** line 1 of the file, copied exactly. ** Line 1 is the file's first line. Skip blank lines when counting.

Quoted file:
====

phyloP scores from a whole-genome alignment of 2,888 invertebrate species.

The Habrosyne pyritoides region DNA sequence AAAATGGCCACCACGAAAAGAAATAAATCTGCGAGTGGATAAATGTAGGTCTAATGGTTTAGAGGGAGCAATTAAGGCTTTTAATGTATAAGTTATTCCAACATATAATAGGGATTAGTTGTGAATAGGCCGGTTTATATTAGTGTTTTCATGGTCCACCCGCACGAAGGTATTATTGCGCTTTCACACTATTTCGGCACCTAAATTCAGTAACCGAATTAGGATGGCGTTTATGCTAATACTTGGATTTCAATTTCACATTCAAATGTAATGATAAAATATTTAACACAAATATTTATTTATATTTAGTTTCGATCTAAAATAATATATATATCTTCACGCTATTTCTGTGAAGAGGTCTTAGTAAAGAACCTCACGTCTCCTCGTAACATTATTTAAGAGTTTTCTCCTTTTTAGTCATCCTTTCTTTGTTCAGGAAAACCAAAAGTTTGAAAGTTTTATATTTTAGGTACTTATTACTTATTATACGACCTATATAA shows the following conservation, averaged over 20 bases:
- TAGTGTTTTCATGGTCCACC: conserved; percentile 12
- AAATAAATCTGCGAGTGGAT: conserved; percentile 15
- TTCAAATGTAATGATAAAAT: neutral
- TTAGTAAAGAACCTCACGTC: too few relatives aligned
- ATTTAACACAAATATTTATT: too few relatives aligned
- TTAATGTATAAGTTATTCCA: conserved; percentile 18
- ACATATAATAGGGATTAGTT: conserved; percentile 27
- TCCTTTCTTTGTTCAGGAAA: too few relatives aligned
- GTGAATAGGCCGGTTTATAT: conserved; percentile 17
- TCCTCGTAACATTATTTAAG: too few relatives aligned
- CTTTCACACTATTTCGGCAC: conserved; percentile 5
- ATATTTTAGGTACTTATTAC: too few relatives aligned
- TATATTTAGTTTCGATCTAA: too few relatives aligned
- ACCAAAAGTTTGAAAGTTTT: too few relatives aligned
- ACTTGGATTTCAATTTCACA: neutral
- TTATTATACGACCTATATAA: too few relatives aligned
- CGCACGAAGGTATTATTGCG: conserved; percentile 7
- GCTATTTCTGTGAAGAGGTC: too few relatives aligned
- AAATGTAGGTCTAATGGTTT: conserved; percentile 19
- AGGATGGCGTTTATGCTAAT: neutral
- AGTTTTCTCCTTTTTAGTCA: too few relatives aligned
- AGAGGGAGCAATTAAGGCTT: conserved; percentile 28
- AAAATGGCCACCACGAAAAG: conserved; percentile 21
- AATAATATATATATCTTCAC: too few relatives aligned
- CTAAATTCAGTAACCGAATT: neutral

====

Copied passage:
phyloP scores from a whole-genome alignment of 2,888 invertebrate species.